Bowel Screening and Aboriginal and Torres Strait Islander People
This webinar was held on Wednesday, 22nd November 2017
About the Webinar

This webinar aims to increase awareness of the barriers to screening and provide resources and strategies that primary health care clinicians can use to help encourage Aboriginal and Torres Strait Islander patients to take part in the NBCSP.

Despite bowel cancer being the third most common cancer diagnosed among Aboriginal and Torres Strait Island people, they are less likely to participate in the National Bowel Cancer Screening Program (NBCSP) than non-Indigenous Australians. The lower uptake of screening tests by Indigenous Australians may contribute to bowel cancer being diagnosed at more advanced stages when treatment is less likely to be successful, and survival rates lower.
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About the presenters
Professor Gail Garvey leads the National Indigenous Bowel Screening Project, an Australian Government funded project to improve participation rates for Aboriginal and Torres Strait Islander people in the National Bowel Cancer Screening Program.

Gail is Senior Principal Research Fellow at the Menzies School of Health Research. Gail is currently leading two large national grants including a National Centre of Research Excellence in Cancer and Indigenous People; and a Cancer Council NSW Strategic Research Partnership Grant, aimed at improving the outcomes in cancer for Aboriginal and Torres Strait Islander people. Gail has played an important role in Aboriginal and Torres Strait Islander cancer research nationally and internationally, and has been instrumental in working with Aboriginal and Torres Strait Islander consumers and key stakeholders to identify and address cancer research priorities. Gail has an impressive record that spans many years in building capacity among Indigenous and non-Indigenous students, researchers, and health professionals.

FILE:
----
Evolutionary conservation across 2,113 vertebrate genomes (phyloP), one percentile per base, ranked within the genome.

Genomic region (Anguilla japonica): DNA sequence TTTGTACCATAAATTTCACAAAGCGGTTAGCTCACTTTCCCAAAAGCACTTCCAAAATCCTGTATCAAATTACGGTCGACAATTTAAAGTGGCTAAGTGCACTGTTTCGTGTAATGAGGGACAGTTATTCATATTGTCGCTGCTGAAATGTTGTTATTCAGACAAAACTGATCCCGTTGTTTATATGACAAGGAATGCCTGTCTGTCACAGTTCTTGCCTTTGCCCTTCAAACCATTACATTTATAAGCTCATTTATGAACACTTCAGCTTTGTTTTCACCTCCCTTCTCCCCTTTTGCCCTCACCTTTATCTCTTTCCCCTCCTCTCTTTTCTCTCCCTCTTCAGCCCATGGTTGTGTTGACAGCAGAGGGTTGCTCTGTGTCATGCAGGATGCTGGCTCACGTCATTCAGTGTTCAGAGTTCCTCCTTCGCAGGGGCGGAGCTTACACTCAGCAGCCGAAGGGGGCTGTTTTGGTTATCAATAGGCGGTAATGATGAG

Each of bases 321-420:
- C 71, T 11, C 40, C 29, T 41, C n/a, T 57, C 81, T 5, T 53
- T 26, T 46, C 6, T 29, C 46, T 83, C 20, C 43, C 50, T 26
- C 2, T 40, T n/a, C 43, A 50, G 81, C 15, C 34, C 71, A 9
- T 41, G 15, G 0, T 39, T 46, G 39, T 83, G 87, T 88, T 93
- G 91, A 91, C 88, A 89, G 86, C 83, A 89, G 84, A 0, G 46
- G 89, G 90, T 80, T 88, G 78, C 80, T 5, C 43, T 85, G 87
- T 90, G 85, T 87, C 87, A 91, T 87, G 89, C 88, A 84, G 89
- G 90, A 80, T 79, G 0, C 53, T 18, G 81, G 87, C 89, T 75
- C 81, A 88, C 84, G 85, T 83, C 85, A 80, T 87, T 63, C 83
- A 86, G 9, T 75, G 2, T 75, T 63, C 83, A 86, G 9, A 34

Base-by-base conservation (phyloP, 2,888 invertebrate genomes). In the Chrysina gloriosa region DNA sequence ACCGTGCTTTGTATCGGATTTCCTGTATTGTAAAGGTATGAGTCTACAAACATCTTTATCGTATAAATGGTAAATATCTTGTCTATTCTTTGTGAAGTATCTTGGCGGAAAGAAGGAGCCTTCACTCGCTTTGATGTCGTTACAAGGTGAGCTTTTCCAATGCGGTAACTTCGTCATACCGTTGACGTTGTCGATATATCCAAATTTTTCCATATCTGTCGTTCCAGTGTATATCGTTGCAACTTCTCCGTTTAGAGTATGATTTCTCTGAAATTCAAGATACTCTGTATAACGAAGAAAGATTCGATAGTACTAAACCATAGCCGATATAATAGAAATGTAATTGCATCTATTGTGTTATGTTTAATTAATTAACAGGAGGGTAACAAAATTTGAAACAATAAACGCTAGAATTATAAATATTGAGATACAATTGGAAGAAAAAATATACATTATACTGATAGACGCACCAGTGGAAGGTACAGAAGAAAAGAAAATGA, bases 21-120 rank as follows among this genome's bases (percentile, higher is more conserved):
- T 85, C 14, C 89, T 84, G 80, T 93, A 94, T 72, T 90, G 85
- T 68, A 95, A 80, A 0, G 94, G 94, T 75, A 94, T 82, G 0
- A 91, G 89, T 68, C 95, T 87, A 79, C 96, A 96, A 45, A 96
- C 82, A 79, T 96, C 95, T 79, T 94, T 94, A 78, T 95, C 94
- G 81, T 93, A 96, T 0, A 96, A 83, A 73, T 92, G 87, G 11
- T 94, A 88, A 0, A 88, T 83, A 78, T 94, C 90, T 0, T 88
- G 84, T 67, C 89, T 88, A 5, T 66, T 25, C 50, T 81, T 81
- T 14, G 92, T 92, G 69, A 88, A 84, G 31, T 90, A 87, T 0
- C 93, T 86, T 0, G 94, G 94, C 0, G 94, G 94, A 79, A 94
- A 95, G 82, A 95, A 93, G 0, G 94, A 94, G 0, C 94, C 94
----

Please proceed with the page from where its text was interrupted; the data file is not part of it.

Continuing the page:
Dr Brad Murphy is a GP and Services Director Clinical/Medical at the Indigenous Wellbeing Centre in Bundaberg with an interest in chronic disease management.

Dr Murphy was recognised as Indigenous Doctor of the Year in 2016 by the Australian Indigenous Doctors Association. A Kamilaroi man from north west NSW, he has a passion for Indigenous health care and actively seeks opportunities to participate in the promotion and enhancement of health care and social justice circumstances facing the Aboriginal and Torres Strait Islander community.
 Peggy Manton-Williams is currently the Team Leader for the Community & Allied Health Team at the Southern Queensland Centre of Excellence in Aboriginal and Torres Strait Islander Primary Health Care at Inala in Brisbane.

Peggy is a Kamilaroi Yinnar (woman) from Goondiwindi in Queensland. Peggy has worked in various positions within Queensland Health since the mid 1980s. She started her career as a nurse where she observed first-hand the racism in the hospital system and decided to focus on improving Indigenous health. Peggy then undertook a degree in Indigenous Primary Health Care and then postgraduate studies in Drug and Alcohol. Peggy worked for many years in health promotion and primary prevention.

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